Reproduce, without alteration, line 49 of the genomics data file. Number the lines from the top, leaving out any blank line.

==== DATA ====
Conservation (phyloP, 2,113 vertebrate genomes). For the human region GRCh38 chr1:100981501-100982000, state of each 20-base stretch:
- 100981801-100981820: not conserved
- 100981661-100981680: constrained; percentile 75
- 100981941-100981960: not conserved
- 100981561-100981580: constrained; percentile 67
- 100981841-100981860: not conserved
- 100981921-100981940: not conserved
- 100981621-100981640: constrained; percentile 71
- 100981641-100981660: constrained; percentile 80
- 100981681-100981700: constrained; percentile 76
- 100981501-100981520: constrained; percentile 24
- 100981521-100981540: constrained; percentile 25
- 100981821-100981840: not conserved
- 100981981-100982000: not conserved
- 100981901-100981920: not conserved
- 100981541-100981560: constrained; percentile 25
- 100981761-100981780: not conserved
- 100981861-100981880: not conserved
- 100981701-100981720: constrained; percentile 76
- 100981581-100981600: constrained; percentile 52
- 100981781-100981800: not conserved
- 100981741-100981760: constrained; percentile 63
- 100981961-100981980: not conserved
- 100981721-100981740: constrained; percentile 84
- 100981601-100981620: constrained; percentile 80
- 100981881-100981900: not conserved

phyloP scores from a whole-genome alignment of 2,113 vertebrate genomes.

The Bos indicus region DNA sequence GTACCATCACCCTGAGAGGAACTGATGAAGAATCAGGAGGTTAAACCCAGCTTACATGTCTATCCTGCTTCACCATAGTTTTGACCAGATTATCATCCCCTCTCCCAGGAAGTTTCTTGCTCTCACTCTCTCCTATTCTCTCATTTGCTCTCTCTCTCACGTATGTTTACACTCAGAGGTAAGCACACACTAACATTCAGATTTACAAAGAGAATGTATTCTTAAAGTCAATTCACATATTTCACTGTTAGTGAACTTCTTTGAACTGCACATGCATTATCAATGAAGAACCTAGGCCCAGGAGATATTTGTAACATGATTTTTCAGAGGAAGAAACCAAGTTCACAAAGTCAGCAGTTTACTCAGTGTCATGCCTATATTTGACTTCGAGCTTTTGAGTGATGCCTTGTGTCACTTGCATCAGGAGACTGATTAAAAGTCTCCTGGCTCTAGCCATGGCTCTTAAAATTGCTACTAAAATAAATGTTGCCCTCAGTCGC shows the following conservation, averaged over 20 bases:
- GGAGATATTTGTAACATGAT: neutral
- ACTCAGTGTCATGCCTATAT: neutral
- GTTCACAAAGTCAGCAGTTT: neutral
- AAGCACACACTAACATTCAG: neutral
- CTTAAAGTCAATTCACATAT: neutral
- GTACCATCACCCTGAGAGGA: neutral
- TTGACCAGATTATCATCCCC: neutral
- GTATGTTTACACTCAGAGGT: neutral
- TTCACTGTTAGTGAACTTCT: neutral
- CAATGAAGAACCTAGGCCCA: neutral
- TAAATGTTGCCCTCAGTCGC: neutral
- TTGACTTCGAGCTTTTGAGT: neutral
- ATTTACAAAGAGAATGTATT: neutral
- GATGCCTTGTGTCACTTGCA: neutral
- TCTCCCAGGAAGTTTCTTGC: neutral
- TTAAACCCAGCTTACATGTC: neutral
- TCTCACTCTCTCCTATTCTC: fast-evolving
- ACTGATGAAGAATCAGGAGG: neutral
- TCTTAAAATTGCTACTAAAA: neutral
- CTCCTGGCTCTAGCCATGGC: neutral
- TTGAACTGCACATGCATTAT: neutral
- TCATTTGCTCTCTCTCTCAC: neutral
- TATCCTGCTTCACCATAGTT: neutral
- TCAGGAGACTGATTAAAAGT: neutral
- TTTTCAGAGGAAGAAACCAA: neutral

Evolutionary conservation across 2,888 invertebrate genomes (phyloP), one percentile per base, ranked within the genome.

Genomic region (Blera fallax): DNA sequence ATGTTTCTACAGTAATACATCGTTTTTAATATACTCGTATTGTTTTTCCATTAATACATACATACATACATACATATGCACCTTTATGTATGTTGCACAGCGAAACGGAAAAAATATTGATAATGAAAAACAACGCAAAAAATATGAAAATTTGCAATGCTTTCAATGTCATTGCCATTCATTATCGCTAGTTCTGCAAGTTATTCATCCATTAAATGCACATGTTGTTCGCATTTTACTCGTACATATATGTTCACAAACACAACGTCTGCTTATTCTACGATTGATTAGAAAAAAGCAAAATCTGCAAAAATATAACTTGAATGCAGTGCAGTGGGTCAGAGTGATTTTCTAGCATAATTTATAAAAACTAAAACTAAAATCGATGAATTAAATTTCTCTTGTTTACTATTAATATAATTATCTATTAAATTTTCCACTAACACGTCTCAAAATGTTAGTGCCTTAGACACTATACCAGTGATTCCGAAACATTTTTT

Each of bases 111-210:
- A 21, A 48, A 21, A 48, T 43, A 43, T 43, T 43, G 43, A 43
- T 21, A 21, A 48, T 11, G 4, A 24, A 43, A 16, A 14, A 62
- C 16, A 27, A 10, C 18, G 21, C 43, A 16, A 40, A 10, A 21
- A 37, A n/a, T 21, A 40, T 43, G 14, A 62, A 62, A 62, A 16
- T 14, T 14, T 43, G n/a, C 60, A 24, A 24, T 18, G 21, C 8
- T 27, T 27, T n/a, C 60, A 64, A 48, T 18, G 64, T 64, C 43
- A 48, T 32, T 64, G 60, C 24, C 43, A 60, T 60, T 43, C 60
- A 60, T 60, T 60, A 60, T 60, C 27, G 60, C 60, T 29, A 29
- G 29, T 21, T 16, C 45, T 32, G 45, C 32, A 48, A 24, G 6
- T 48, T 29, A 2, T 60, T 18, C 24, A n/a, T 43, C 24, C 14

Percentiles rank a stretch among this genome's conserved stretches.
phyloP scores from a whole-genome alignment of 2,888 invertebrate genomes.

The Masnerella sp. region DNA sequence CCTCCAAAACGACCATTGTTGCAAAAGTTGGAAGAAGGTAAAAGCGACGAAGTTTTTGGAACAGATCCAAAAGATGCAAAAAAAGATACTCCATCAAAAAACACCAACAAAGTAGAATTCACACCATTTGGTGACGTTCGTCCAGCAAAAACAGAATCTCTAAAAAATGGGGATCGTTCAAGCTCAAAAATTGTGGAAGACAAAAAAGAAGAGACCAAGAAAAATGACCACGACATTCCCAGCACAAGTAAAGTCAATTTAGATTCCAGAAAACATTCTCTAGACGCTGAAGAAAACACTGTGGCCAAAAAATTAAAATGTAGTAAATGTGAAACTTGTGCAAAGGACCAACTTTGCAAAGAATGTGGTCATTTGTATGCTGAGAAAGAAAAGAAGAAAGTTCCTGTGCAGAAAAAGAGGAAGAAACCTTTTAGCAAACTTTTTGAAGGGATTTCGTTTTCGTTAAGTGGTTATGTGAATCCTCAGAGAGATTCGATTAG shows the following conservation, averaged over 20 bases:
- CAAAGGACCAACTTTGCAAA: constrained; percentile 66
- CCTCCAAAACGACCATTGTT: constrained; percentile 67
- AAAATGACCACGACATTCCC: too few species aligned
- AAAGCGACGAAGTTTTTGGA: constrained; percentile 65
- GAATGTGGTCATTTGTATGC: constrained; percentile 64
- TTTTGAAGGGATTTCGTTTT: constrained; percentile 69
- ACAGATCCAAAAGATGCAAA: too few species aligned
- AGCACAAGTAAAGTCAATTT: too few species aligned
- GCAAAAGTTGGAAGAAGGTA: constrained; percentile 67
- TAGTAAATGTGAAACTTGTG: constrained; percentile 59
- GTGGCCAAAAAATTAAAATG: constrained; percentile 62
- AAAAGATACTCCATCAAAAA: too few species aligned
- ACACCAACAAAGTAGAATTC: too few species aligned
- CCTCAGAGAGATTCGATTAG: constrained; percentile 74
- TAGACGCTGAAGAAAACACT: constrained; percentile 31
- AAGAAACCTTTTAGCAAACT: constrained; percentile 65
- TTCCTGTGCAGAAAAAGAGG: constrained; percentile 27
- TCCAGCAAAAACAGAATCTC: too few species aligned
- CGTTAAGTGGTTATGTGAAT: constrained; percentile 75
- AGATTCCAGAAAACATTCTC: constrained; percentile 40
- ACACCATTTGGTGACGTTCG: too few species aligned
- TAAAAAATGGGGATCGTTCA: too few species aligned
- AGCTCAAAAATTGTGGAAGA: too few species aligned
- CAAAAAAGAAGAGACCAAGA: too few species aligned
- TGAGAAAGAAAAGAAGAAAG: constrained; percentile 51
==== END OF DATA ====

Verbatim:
- TTGAACTGCACATGCATTAT: neutral